New NAFSA Research Provides Evidence that Institutional Grants are an Effective Tool to Grow Study Abroad


New Study: “Moving the Needle: Leveraging Innovation for Institutional Change in Study Abroad” released at NAFSA Annual Conference


Rebecca Morgan, 202.495.2553,
Alan Fleming, 202.495.2528,

DENVER, Col., May 31, 2016 – NAFSA: Association of International Educators (NAFSA) today released results of a national study that evaluated the impact of specific institutional grants on the support, reach and sustainability of study abroad programs at higher education institutions. These “Innovation Grants,” were designed to help colleges and universities address the institutional, curricular and cultural barriers that keep students from studying abroad. The study, Moving the Needle: Leveraging Innovation for Institutional Change in Study Abroad, found that Innovation Grants can lead to increases in participation and a greater commitment to study abroad, a theory long held by the international education field, but uncorroborated until now.

Innovation Grants were developed based on recommendations of NAFSA’s 2003 Strategic Task Force on Education Abroad and the subsequent Commission on the Abraham Lincoln Study Abroad Fellowship Program. The task force and commission both concluded that the main barriers to study abroad are at the campus level, and that in order to increase study abroad, it is necessary to incentivize colleges and universities to remove the institutional barriers preventing their students from studying abroad.

NAFSA’s study examined each phase of the grant process and found that institutional benefits occurred in three distinct phases: grant development, grant funding and post-funding. It is in the post-funding phase where the impact of the grants suggests long-term and sustainable results.

The study found that the first phase of the process resulted in immediate benefits, as the development of the grant proposals served as a platform for study abroad champions to move the conversation with campus leadership from a general sense of support for study abroad to actual commitments of financial resources. The study concluded that institutions that applied, but did not receive grant funding, still increased their support for study abroad.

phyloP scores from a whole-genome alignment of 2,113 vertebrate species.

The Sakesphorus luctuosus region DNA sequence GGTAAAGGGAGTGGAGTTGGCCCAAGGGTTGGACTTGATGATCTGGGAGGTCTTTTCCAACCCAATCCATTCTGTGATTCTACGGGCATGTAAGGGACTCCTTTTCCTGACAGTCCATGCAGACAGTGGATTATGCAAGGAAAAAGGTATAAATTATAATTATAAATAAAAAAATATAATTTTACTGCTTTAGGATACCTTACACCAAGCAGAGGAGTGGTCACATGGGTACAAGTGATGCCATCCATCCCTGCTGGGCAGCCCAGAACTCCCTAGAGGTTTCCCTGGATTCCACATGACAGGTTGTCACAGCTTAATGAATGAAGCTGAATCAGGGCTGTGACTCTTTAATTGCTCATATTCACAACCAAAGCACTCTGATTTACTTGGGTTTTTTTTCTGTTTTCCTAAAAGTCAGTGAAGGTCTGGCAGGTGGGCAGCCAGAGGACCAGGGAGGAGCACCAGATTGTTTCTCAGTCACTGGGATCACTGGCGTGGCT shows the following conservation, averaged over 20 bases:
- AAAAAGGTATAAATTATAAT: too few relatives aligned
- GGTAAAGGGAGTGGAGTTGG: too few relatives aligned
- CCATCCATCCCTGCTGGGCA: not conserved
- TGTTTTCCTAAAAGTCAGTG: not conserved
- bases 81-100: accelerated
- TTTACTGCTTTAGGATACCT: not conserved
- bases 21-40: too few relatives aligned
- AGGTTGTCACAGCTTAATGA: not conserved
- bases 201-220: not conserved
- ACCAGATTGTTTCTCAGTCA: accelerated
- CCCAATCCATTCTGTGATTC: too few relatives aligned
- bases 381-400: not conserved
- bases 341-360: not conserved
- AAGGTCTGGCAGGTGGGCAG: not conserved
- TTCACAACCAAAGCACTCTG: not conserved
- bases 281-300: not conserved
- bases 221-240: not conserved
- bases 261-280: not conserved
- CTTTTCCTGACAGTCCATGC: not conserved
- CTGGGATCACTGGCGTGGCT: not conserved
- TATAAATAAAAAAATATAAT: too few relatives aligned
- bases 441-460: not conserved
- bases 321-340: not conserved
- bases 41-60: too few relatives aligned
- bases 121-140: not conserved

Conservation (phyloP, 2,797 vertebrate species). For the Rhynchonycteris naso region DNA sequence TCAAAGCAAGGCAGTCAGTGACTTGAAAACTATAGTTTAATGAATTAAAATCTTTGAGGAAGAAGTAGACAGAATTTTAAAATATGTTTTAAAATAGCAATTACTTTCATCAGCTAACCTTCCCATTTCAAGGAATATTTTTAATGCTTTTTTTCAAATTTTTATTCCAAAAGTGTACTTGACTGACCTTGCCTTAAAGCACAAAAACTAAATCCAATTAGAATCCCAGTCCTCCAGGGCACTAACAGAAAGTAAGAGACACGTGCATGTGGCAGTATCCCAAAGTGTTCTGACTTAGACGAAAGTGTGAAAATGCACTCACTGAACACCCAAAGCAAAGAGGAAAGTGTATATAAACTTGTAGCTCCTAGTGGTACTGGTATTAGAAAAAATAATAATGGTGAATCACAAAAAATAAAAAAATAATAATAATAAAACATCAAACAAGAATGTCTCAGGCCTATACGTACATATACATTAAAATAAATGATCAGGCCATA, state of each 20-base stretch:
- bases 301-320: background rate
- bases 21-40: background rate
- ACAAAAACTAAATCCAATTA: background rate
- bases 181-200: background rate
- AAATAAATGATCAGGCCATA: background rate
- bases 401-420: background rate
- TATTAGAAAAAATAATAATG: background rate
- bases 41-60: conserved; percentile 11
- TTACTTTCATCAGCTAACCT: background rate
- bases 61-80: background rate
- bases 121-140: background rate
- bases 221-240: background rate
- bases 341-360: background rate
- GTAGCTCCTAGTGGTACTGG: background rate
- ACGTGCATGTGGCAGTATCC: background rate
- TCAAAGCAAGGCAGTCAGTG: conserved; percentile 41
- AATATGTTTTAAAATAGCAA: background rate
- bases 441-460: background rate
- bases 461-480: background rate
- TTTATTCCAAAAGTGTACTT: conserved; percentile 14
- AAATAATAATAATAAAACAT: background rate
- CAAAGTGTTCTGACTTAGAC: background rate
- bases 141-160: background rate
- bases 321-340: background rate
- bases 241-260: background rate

During the grant funding phase, institutions awarded Innovation Grants reported an increase in the number and diversity of students studying abroad, a key goal of the grant programs. Recipients received greater support for study abroad activities from campus leadership, and leveraged new and strengthened existing relationships across campus, all recommended elements for sustainable and impactful study abroad programs.

The post-funding phase showed the potential of the grants to have long-term impact. Recipients of Innovation Grants saw institutional benefits extend further than just the specific program or project funded by the grant. Examples of progress reported by grant recipients toward systemic growth and sustainability in study abroad included:

  • establishing and growing new study abroad programs;
  • developing study abroad infrastructure;
  • engaging new student populations and developing study abroad in diverse academic majors;
  • engaging new faculty and campus leaders; and
  • elevating the profile and prestige of study abroad.

Ninety-six percent of respondents reported that new student populations studied abroad because of the grant, and every respondent indicated that the grants created or strengthened university partnerships for study abroad.

“While many other programs offer funds to individual students, Innovation Grants are awarded to institutions to encourage them to prioritize study abroad in new and inventive ways that make it easier for students to have these important global experiences,” explained Marlene M. Johnson, NAFSA Executive Director and CEO. “This study acknowledges what we have long believed, that Innovation Grants would help the nation’s colleges and universities break down the barriers to study abroad, which we must do in order to make study abroad an opportunity for every American student. This research is the first step in finding a real solution to truly growing study abroad.”

The research study examined three institutional study abroad programs – 100,000 Strong in the Americas Innovation Fund, the Transatlantic Friendship and Mobility Initiative (a partnership between the United States and France), and the U.S.-China Education Trust Student Leaders Exchange Program. Additional research will be produced over the next decade to further examine the impact of the Innovation Grants and how U.S. colleges and universities can utilize them to further grow study abroad.

“I am encouraged by the commitment of NAFSA and others to continue the work of my father, Senator Paul Simon, to democratize access to study abroad,” said Martin Simon, the son of the late distinguished Senator Paul Simon. “This report offers evidence that the approach detailed in the Senator Paul Simon Study Abroad Act works. The next step is for Congress to pass legislation that would ensure we have students studying in far greater numbers and in more diverse locations throughout the world.”


Sample tweet: New @NAFSA research proves institutional grant model is effective to grow study abroad. #100KStrongAmericas #NAFSA16

About NAFSA: With more than 10,000 members, NAFSA: Association of International Educators is the world's largest nonprofit association dedicated to international education. Visit us at To learn more about our advocacy efforts on behalf of international education, visit and @ConnectOurWorld on Twitter.